There is good reason to believe that high-quality listening can constructively influence a person’s attitudes about controversial issues. My previous work on listening suggests that when speakers experience high-quality listening, their attitudes often become less extreme and less prejudiced. Attitudes can also become more complex. For example, in one experiment, business school undergraduates disclosed their attitudes about their ability to become managers in the future. When they received high-quality listening from their conversation partner, they were more inclined to acknowledge their weaknesses as well as their strengths, compared with when they conversed with a moderate or poor listener. Additional work found that speakers who receive high-quality listening report greater clarity about their own attitudes.

However, none of these previous studies involved a disagreement between the listener and the speaker. Hence, I and my colleagues Netta Weinstein, Mark Leary, Dvori Saluk and Moty Amar decided to test whether high-quality listening can make a speaker’s attitude less extreme, even when the listener holds an opposing attitude.

We reasoned that when someone speaks their mind to a high-quality listener, rather than a defensive or inattentive one, they should feel a greater sense of social connection and comfort with the listener – what psychologists have called ‘positivity resonance’. When speakers feel this positivity resonance with a listener, they should then be able to introspect about their own attitude in a relatively open-minded manner – to seek self-insight. This process is likely to make the speaker’s attitude less extreme or one-sided, as it could increase their awareness of different aspects of their initial attitude as well as the possibility that the listener’s attitude could have merit as well.

This process is essentially the opposite of what occurs during destructive disagreements, in which each person feels that their freedom to hold an attitude is threatened and so scrambles to defend it (as posited by psychological reactance theory). The sense of threat can lead to greater social distance from the other party and increased closed-mindedness, which focuses the speaker to think of arguments that support their own view, and leads to a more extreme and one-sided attitude. In short, we propose that high-quality listening can serve as a remedy for this process.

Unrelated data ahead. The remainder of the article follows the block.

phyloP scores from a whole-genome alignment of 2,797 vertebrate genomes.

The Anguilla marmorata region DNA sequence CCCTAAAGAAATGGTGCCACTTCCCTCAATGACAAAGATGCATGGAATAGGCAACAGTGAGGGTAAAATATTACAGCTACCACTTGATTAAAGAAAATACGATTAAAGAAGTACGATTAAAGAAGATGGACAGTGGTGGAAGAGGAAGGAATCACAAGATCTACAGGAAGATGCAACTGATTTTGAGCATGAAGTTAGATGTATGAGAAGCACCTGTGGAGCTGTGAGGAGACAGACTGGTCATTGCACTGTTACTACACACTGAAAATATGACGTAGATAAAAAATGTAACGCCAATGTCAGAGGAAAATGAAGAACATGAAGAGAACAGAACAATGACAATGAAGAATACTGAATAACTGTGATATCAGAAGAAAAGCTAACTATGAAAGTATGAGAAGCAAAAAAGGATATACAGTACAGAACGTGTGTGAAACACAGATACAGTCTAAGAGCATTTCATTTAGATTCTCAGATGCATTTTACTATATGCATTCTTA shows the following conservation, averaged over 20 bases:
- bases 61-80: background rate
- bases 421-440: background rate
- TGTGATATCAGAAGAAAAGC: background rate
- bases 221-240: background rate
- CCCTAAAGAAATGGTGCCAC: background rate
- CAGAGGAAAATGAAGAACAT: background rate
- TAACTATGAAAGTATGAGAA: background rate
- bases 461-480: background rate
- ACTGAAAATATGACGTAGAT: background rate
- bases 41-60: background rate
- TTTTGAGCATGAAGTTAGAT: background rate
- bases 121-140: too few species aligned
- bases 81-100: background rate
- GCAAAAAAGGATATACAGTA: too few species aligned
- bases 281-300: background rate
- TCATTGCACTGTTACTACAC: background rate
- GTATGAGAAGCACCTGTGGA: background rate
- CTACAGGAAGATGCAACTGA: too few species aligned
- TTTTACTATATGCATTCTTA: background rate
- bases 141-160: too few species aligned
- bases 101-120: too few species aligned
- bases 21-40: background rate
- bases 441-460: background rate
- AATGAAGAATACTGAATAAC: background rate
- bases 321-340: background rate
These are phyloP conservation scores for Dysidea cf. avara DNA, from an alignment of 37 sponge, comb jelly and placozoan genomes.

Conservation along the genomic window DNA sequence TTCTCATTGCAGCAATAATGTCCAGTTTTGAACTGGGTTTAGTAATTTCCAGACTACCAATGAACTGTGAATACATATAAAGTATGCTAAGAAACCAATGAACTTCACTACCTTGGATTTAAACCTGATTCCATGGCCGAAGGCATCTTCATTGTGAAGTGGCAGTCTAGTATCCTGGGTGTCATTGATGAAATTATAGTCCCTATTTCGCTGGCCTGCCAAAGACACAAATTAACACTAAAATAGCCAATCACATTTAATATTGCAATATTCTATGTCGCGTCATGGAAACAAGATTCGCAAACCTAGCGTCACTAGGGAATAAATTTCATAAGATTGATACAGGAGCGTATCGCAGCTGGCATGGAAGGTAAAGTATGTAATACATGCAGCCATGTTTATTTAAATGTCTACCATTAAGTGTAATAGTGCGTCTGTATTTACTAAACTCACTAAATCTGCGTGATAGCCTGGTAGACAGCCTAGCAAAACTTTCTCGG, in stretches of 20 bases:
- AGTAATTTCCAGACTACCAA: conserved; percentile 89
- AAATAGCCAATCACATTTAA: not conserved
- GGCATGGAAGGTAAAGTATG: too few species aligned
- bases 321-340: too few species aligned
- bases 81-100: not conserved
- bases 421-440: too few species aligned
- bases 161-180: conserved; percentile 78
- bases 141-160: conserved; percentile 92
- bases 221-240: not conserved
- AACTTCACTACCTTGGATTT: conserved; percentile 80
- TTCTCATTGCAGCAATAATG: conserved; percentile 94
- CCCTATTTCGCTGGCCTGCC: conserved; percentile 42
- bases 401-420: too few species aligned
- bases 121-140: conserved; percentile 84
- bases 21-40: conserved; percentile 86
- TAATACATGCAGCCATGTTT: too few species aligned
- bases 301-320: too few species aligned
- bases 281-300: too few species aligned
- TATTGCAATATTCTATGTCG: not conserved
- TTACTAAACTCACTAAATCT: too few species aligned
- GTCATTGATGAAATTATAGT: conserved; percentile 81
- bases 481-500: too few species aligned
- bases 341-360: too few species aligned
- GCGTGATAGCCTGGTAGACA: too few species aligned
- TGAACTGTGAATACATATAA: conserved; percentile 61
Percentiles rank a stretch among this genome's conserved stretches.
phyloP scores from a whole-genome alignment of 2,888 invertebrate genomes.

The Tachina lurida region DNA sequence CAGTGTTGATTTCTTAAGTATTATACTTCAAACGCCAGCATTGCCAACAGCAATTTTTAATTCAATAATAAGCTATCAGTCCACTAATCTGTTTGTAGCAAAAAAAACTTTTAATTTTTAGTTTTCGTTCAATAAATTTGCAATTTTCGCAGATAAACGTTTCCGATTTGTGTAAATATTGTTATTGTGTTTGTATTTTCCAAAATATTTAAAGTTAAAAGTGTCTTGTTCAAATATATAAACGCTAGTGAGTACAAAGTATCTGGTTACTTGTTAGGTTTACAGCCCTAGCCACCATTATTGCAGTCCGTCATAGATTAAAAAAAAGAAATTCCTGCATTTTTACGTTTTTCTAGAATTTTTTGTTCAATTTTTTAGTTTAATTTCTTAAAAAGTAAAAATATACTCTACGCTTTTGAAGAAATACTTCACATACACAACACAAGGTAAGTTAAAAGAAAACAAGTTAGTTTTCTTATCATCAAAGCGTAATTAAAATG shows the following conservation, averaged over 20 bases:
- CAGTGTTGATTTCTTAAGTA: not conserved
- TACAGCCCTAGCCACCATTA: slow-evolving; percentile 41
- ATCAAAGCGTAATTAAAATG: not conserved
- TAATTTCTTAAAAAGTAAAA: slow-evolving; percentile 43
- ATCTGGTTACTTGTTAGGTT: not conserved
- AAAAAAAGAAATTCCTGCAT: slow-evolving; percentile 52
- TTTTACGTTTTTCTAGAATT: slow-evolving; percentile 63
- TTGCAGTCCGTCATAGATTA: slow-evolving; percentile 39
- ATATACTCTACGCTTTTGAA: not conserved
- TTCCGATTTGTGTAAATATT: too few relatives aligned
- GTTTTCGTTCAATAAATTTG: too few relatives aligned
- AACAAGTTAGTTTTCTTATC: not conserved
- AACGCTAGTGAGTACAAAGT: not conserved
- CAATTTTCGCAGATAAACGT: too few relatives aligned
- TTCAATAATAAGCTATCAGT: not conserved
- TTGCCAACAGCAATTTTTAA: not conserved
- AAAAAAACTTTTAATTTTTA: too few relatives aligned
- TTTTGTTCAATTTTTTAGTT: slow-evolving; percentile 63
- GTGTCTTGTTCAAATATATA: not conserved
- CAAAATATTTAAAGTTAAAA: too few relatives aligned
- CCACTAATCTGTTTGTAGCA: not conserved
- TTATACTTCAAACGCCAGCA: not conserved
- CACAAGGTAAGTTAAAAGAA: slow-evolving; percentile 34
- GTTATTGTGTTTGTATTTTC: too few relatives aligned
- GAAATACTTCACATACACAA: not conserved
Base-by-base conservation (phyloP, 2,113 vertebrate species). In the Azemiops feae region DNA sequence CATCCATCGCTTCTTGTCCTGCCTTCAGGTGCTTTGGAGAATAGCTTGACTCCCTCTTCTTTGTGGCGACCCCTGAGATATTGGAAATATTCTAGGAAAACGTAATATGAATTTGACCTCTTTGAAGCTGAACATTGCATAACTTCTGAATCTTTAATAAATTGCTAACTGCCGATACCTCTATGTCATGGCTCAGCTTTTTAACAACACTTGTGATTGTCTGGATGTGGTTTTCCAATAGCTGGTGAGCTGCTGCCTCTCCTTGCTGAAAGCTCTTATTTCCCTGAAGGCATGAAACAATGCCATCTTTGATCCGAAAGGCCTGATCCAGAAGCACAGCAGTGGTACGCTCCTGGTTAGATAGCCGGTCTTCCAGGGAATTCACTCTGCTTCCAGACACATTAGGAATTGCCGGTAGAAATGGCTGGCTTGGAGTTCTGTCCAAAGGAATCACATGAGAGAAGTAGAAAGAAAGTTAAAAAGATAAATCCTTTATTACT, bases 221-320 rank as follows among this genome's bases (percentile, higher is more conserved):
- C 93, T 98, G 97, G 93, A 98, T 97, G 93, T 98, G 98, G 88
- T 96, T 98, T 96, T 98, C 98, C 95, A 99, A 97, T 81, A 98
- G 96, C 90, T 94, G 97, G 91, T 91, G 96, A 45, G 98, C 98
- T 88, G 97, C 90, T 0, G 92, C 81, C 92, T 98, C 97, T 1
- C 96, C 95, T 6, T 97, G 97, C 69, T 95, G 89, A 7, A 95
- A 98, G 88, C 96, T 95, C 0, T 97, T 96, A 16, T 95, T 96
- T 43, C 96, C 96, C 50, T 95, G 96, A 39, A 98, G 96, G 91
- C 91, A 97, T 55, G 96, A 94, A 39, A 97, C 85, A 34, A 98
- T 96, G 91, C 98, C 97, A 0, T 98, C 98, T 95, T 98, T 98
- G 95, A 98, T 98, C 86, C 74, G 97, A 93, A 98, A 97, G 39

These effects on attitude occurred without any persuasion attempt from the listeners

Our expectations gained support from a series of experiments (conducted in Israel between 2020 and 2023) that involved varied setups and subjects of discussion. For instance, in one study, undergraduate students read about the 2020 peace agreement between Israel and Sudan, and rated their attitude to a related immigration issue. Subsequently, they conversed over Zoom with a research assistant who was said to hold an opposing attitude. After initially posing questions about a participant’s attitude, the research assistant eventually transitioned into a listener role – refraining from counterarguing during the 10-minute conversation. In one experimental condition, the listener engaged in high-quality listening, having been trained to provide consistent eye contact, open body language, and verbal expressions of interest and understanding. In another condition, the listener provided lower-quality listening: minimal nonverbal feedback, occasional distractions, and neutral behaviour. In other studies, participants discussed their attitudes on COVID-19 vaccination cards or universal basic income.